[rust-dev] Unicode vs hex escapes in Rust

Graydon Hoare graydon at mozilla.com
Thu Jul 5 11:18:36 PDT 2012


On 12-07-04 1:12 PM, Christian Siefkes wrote:

> personally, I find the current behavior of Rust less risky and more logical.
> If you can write '\u263a', why would you want to write the cumbersome
> '\xE2\x98\xBA' instead? Moreover, it's dangerous--just writing '\xE2\x98' or
> '\xE2' would result in a broken UTF-8 string. Perl and C couldn't avoid that
> since they are older then Unicode/UTF-8, but what would be the point of
> allowing it in Rust?

Oh, a good point, but we wouldn't accept it during parsing. I don't want 
to get into the game of allowing strings in that aren't valid utf8. Use 
a [u8] for that.

The string-specific reasons I can see for this are:

   - You want to denote some utf8 bytes and you want to avoid doing
     the work of figuring out which codepoint it decodes to. For
     example if you were writing a crude tool that emitted rust string
     literals by doing byte-at-a-time copies of text files.

   - You want to copy a string literal from C or C++.

Neither of these are _great_ reasons, but they feel like enough to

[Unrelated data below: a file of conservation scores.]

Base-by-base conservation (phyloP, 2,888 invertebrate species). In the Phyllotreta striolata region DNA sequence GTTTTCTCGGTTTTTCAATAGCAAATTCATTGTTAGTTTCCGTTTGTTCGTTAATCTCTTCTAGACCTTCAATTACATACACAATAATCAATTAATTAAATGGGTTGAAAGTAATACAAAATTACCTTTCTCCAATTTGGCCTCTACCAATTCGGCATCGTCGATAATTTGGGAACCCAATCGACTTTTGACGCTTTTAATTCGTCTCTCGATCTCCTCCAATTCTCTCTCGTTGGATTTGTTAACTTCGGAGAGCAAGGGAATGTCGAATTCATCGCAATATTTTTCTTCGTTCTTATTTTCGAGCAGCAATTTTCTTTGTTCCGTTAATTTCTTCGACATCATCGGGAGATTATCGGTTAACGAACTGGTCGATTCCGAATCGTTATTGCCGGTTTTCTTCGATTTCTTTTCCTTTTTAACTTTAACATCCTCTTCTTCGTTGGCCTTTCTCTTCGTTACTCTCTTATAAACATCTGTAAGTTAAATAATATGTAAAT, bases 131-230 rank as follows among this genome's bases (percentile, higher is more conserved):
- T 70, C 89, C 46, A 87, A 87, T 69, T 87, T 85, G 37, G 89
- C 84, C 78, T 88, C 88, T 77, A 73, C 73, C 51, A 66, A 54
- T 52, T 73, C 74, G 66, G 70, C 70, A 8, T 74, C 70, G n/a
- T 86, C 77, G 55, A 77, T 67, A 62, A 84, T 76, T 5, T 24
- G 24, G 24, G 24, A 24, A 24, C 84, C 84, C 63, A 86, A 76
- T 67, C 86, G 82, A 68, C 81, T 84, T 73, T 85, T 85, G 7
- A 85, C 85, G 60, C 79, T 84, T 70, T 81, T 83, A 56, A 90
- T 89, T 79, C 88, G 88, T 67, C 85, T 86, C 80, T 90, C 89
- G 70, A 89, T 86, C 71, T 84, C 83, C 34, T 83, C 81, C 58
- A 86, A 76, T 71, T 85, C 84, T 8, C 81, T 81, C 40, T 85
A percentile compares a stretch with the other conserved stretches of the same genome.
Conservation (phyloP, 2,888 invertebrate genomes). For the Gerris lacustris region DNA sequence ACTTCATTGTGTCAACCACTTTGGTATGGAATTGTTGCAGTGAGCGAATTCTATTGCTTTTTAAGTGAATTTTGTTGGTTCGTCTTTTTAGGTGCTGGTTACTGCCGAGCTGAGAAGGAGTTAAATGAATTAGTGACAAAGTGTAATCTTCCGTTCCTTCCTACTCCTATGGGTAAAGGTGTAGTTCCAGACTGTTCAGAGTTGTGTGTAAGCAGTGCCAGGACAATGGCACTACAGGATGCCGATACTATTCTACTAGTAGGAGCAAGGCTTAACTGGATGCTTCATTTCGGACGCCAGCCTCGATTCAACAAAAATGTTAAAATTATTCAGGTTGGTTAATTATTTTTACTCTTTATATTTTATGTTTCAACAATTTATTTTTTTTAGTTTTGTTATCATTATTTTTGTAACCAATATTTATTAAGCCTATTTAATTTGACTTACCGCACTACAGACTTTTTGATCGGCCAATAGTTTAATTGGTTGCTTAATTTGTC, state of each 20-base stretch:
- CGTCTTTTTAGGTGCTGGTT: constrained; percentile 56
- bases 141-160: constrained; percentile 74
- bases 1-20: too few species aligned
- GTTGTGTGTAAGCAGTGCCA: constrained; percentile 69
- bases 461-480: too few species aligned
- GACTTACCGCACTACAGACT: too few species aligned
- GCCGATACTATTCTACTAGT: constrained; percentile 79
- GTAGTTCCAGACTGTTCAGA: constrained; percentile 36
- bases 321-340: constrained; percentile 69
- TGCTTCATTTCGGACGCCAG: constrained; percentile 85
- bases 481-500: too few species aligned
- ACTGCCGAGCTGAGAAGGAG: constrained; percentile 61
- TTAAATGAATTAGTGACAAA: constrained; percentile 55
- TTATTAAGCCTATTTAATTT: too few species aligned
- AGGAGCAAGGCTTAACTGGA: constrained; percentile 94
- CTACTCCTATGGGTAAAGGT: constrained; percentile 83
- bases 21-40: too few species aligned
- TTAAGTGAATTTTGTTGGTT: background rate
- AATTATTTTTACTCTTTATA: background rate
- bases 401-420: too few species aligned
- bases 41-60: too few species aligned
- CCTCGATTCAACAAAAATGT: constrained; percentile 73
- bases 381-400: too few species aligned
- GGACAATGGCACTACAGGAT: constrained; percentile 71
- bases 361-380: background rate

consider the change. I'm not actually sure how to interpret the "risk" 
Behdad suggested of users thinking strings are latin-1 (as in: why they 
would, and how to mitigate that). I mean, maybe if the user believed 
that \xNN was the only escape form, no longer escapes? I don't know, 
it's 2012 and I am sort of perplexed that anyone would think strings 
would be anything other than unicode-of-some-sort. Anyone looking at 
\xNN and wanting to write longer escapes would, I expect, google "rust 
unicode escapes", or try writing "\uNNNN" or something :)

> No such danger exists in the current implementation, where every \xNN
> sequence refers to a Unicode codepoint < 256 (which also happens to be
> Latin1 character, but that's just because Unicode is a superset of Latin1).
> The current implementation is simple and consistent: all escapes refer to
> code points, none refers to bytes. If your code point is below 2^8, you can
> use any of "\xHH, \u00HH, \U000000HH", if it's below 2^16, you can use
> either of "\uHHHH, \U0000HHHH", otherwise you have to use "\UHHHHHHHH". Nice
> and sane.

I agree. This is the counterargument and the one I had in mind when 
picking the current scheme. Any other feelings / rationales for deciding 
one way or another? I'm not super clear on which way to go on this.

> Admittedly, if string literals should be useful not only for entering UTF-8
> sequences, but for entering arbitrary byte sequences ([u8]), than Behdad's
> proposal makes more sense. But for such purposes, wouldn't it be better to
> specify them directly as u8 vectors, e.g. [0xE2,0x98,0xBA] ?

Definitely. This is really only an interop question, in my mind, not an 
expressivity one. That is: how likely is our behavior to be an unwelcome 
surprise when someone's trying to do something specific with a 
string-literal?

-Graydon


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